Schizophrenia, this disease is chronic and can be disabling to a person and their family. Schizophrenia is a mental disorder that can affect how a person thinks, feels, and behaves, making them seem almost “out of touch” with reality (National Institute of Mental Health, 2016). Without proper treatment, these patients can really hurt themselves or someone else.
Although the disease is rare, it is still known as a serious mental condition. The worldwide prevalence of schizophrenia is hard to determine because the factors to diagnosis vary in different countries. It is estimated to affect about 1% of Americans. A person can develop schizophrenia at any point throughout the life but it most often affects women between the ages of the late ’20s to early ’30s and men in the late teens to early ’20s (National Alliance on Mental Illness, n.d.). The incidence of schizophrenia is higher in men, but the prevalence is the same between men and women. Research has found the reason for this difference is based on “strong hypothesis,” which makes estrogen neuro-protective for women (Falkenberg & Tracy, 2012).
The pathophysiology of schizophrenia is very complex and no one knows the exact cause of the disease. An excess or deficiency of neurotransmitters, such as serotonin, dopamine, and glutamate, provide the basis of the pathophysiology of schizophrenia (Patel et al., 2014). Researchers have also found that the patient with schizophrenia has an increase in the size of the lateral and third ventricles and a smaller medial temporal lobe (Patel et al., 2014).
The symptoms of schizophrenia are divided into categories of positive, negative, or cognitive. Positive symptoms are cognitive issues that include hallucinations, delusions, thought disorders, and movement disorders. The negative symptoms are related to emotions and behaviors. The patient may stop communicating as much as they use to and start secluding themselves. They have a flat affect. Cognitive symptoms can be more severe and be more debilitating for the patient. The patient may not be able to fully understand in the capacity that a normal person would. They could have trouble focusing and making decisions (National Institute of Mental Health, n.d.).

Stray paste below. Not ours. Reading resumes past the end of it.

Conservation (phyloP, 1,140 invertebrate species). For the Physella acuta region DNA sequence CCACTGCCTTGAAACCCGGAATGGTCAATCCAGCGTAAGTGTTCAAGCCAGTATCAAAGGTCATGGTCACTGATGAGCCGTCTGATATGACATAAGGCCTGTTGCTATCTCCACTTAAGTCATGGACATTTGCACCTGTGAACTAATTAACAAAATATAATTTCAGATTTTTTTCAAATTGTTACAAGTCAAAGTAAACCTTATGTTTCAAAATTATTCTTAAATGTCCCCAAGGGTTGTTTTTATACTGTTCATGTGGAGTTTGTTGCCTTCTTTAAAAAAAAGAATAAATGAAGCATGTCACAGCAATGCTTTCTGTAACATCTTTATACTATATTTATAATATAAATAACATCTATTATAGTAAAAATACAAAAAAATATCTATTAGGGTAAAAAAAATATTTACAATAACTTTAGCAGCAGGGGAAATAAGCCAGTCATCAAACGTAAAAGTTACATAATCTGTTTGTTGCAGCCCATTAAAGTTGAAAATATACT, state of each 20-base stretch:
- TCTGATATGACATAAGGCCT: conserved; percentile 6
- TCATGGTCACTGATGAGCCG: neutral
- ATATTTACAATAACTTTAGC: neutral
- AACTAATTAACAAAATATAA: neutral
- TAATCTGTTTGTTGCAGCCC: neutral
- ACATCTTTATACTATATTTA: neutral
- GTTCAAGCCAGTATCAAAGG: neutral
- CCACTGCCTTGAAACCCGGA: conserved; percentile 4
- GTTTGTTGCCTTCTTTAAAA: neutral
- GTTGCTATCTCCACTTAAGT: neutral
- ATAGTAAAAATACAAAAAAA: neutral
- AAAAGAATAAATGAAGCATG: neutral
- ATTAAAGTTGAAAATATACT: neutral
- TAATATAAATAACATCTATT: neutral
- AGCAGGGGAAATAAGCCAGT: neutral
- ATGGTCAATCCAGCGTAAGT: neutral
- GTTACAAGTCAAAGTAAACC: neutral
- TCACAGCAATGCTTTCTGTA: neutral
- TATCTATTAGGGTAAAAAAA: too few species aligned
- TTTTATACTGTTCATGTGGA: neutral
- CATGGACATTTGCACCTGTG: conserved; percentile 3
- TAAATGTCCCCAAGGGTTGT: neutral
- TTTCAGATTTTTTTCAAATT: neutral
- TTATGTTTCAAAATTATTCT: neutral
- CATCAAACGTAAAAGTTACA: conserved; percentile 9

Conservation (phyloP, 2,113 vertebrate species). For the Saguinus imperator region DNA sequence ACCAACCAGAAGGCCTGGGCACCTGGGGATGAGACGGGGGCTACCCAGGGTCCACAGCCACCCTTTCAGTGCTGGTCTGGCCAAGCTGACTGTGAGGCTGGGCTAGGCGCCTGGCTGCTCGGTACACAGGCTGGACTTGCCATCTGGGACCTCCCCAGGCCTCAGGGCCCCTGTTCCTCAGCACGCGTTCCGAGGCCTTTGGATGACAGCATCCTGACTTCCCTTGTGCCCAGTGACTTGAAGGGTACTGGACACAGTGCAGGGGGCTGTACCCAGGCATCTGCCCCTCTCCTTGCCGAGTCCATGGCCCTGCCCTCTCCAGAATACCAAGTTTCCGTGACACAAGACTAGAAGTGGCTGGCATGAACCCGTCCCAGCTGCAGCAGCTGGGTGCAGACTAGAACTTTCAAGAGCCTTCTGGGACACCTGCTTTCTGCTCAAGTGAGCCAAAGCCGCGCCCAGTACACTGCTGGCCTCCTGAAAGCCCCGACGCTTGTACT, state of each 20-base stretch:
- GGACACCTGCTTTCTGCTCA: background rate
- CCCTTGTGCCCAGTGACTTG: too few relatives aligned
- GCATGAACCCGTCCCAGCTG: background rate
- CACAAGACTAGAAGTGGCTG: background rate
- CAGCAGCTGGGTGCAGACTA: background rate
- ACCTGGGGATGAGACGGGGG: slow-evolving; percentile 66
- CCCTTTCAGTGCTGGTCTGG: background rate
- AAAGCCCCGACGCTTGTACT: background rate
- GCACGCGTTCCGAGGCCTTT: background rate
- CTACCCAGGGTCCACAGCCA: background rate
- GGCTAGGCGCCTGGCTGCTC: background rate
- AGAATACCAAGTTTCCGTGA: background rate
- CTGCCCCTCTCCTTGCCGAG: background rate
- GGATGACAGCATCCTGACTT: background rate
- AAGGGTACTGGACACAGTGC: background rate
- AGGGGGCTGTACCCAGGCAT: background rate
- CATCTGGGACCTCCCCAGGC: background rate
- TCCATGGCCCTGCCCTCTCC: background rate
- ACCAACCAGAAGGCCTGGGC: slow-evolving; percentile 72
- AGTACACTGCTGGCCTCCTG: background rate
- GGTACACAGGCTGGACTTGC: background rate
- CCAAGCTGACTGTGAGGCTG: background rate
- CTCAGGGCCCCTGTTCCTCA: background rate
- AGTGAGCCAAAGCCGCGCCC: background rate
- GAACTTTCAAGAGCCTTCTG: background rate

One of the most important things to teach a patient with schizophrenia and their family is how vital it is to adhere to treatment regimens. Antipsychotic therapies have been proven to be 70-80% effective in patients who adhere to there antipsychotic therapies, but 50% of those patients prescribed antipsychotics do not stick to their treatment plan (El-Mallakh & Findlay, 2015). Patients who do not adhere to their treatments are at a greater risk to commit suicide. Antipsychotics are used to treat schizophrenia. These include Thorazine, Haldol, Prolixin, Abilify, Zyprexa, Seroquel, Risperdal, etc. Once patients and their physicians find the medication that works best for them, physicians will help the best develop coping strategies and ways to adjust to as much of a normal life as possible. Patients are encouraged to work and to or go to school and to develop goals for themselves. Recovery After Initial Schizophrenic Episode (RAISE) is a group that intervenes as early as possible to try to help patients with schizophrenia from becoming disabled and to improve their prognosis (National Institute of Mental Illness, n.d.). Unfortunately, there is no cure for schizophrenia. The patient will need to follow up with their primary care provider as well as psychiatrist long-term. It is also recommended that patients become active in support groups.
El-Mallakh, P. & Findlay, J. (2015). Strategies to improve medication adherence in patients with schizophrenia: the role of support services. Neuropsychiatric Disease and Treatment, 11, 1077-1090. DOI: 10.2147/NDT.S56107
Falkenburg, J., & Tracy, D. (2012) Sex and schizophrenia: a review of gender differences, Psychosis, 6:1, 61-69, DOI: 10.1080/17522439.2012.733405<https://doi.org/10.1080/17522439.2012.733405>
National Alliance on Mental Illness. (n.d.). Schizophrenia. Retrieved from https://www.nami.org/learn-more/mental-health-conditions/schizophrenia.
National Institute of Mental Health. (2016). Schizophrenia. Retrieved from https://www.nimh.nih.gov/health/topics/schizophrenia/index.shtml
Patel, K., Cherian, J., Gohil, K., & Atkinson, D. (2014). Schizophrenia: Overview and treatment options. Pharmacy and Therapeutics, 39(9), 638-345.